Losing weight is challenging. But as anyone who has ever successfully lost weight knows, it’s avoiding weight re-gain that’s the real challenge.
This is true no matter what method you follow to lose weight. For example, studies show that people who follow very low calorie diets (between 800-1,200 calories per day) regain between 26% and 121% of their lost weight five years after treatment. People who follow behavioral weight management programs (such as WW, formerly Weight Watchers) regain between 30-35% of their lost weight after one year.
Even people who use weight loss medications, such as Wegovy, are shown to have regained about two-thirds of the weight they lost one year after stopping the drug.
There are many reasons why we regain the weight we lose. First, maintaining weight loss is less rewarding than seeing the number on the scale decrease while you’re losing weight. This makes it hard to maintain motivation and continue looking after your weight.
Second, it’s often difficult to maintain the lifestyle changes we made in order to lose weight—especially if these changes are unrealistic and hard to stick with in the long-term (such as very low-calorie diets or cutting out whole food groups).
Third, weight loss can trigger increased production of hunger hormones—and can even slow your metabolism. These changes can make it difficult to resit overeating and can contribute to weight regain over time.
But while weight regain may be a common experience, that doesn’t mean there aren’t many evidence-backed things you can still do to prevent it in the long run:
1. Be flexible
It’s important to understand that maintaining a healthy weight will require lifelong management—so having rigid expectations and thinking you’ll always adhere perfectly to your lifestyle changes is unrealistic.
Don’t feel guilty when you have a slip-up. Instead, make plans to get back on track as soon as possible. For example, if you think you may have overeaten on the weekend account for this by adding a couple extra walks into your routine the next week.
Doing this can prevent an “all or nothing” approach to weight management—whereby you feel guilty when you don’t achieve your goals and so instead abandon your efforts.
2. Plan for disruptions
Recognize that there will be disruptions to your weight management efforts—such as holidays, weddings and birthday parties.
Plan ways to navigate these disruptions successfully. For example, losing a few extra pounds ahead of time may adjust for extra weight that may be gained during these occasions.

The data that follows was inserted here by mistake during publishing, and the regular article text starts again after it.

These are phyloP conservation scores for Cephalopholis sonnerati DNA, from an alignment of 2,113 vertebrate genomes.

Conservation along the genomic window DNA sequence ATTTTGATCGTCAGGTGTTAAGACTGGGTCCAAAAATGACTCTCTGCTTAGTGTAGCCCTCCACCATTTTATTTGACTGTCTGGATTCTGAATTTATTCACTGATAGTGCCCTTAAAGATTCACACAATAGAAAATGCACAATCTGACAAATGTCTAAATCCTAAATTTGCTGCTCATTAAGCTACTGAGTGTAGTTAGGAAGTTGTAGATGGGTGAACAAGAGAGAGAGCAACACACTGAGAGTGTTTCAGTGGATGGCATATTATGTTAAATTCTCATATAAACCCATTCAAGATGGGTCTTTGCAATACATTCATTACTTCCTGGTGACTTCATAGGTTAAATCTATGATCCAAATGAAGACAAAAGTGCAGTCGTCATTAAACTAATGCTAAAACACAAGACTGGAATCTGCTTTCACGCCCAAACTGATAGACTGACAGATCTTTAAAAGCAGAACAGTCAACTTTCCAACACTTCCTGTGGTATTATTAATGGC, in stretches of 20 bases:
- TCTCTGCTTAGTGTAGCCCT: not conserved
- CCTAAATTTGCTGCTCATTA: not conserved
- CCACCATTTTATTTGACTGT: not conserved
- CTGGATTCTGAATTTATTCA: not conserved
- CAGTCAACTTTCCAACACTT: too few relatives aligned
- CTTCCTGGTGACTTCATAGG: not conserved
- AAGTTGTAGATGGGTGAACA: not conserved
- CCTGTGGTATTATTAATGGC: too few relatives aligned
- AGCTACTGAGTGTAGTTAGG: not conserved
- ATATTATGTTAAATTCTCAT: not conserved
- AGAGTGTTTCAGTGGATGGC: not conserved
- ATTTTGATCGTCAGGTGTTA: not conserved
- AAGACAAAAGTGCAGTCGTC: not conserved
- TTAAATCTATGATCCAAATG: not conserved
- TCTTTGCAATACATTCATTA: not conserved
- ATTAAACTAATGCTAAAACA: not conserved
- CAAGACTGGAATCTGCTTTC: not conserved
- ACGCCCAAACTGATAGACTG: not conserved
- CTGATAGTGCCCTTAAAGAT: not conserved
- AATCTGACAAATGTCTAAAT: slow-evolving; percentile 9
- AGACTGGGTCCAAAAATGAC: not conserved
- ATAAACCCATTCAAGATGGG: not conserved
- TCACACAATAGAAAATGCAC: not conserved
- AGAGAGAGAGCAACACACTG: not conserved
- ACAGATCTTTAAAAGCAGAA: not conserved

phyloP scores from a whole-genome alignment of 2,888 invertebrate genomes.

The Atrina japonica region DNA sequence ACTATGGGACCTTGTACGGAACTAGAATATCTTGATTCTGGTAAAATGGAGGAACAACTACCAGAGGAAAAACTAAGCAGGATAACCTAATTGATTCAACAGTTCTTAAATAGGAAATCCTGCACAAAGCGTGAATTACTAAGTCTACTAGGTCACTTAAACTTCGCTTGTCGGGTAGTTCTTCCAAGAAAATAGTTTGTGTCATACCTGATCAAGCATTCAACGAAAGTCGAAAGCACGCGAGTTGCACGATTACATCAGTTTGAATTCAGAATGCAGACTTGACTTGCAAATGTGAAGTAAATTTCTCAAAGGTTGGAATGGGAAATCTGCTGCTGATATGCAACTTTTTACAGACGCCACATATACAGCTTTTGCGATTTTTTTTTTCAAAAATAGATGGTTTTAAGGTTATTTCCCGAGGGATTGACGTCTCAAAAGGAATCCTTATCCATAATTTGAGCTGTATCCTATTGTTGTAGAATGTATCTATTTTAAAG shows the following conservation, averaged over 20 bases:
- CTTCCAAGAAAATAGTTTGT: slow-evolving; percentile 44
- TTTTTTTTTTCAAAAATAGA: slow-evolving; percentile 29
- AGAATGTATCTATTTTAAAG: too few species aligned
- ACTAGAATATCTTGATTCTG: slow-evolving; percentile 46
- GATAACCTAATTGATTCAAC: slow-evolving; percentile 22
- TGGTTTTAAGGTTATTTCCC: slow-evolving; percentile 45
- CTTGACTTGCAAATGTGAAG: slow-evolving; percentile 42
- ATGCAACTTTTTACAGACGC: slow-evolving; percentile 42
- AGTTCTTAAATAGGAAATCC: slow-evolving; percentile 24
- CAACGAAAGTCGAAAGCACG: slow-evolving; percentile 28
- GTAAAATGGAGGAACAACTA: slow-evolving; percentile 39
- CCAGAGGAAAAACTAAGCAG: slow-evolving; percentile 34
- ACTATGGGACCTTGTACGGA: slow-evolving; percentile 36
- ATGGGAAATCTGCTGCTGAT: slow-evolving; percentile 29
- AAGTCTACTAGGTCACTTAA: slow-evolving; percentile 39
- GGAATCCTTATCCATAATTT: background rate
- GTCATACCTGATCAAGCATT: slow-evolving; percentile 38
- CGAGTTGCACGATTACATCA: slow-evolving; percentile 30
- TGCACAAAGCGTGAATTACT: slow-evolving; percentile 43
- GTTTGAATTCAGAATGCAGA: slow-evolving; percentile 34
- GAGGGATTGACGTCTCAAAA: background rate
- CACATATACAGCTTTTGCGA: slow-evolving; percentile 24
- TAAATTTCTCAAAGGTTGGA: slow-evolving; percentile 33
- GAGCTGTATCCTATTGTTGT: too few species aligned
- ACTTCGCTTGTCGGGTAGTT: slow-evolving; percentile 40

Or, if you’re going to a barbecue, bring along a healthier option (such as vegetable skewers) so you have a lower calorie option to choose. Doing this will help you enjoy special occasions with less worry.
3. Be proud of your achievements
Our weight naturally fluctuates over time—and so being proud of yourself when you achieve your goals, regardless of the number on the scale, is important.
Research also shows that people who focus more on how they can achieve their goals—rather than the outcome—are more likely to stick to behaviors important for maintaining weight loss. This might be because they’re less likely to be affected by setbacks (such as regaining some weight).
4. Make habits
Creating habits can help maintain weight loss. This is because habits are thought to be less affected by fluctuations in motivation.
This means that even when we can’t be bothered, the habits we implemented to help us lose weight will be easier to stick with when trying to maintain weight loss. You could also create some new habits after losing weight—such as going for a walk after dinner or taking the stairs when possible.
5. Get active
A study which looked at people who successfully maintained their weight loss found that physical activity was the most important factor for keeping weight off. This is because physical activity can offset some of the calories we eat.
The best physical activity for maintaining weight loss is the one you enjoy doing most. This is because you’re more likely to stick with it in the long-term if you enjoy it. But research suggests you should try to get at least 250 minutes of exercise each week to maintain weight loss.
6. Weigh yourself regularly
Weight fluctuates by as much as 1kg-2kg throughout the week. By weighing yourself regularly, you can develop a personalized weight range of your highest and lowest average weight. This will help you to keep track of your weight, and understand whether you need to make any changes to your diet and exercise habits in order to maintain your weight loss.
Research shows that people who use personalized weight ranges are better able to prevent large weight regain because they’re able to adjust their behaviors when necessary.
7. Eat breakfast—and focus on fiber
Although the overall evidence on the importance of breakfast in weight management is mixed, one study found that almost 97% of people who kept their weight off reported having breakfast each day.
Another study also found that people who ate plenty of vegetables and high fiber foods—such as wholemeal breads, brown rice and oats—each day were more likely to avoid weight regain. Eating these types of foods means you feel fuller and are more likely to eat less.
Maintaining weight loss can be hard, but that doesn’t mean it’s impossible. And even if you’re only able to maintain a small amount of the weight you lost, remember it can still be very beneficial to your health.
This article is republished from The Conversation under a Creative Commons license. Read the original article.
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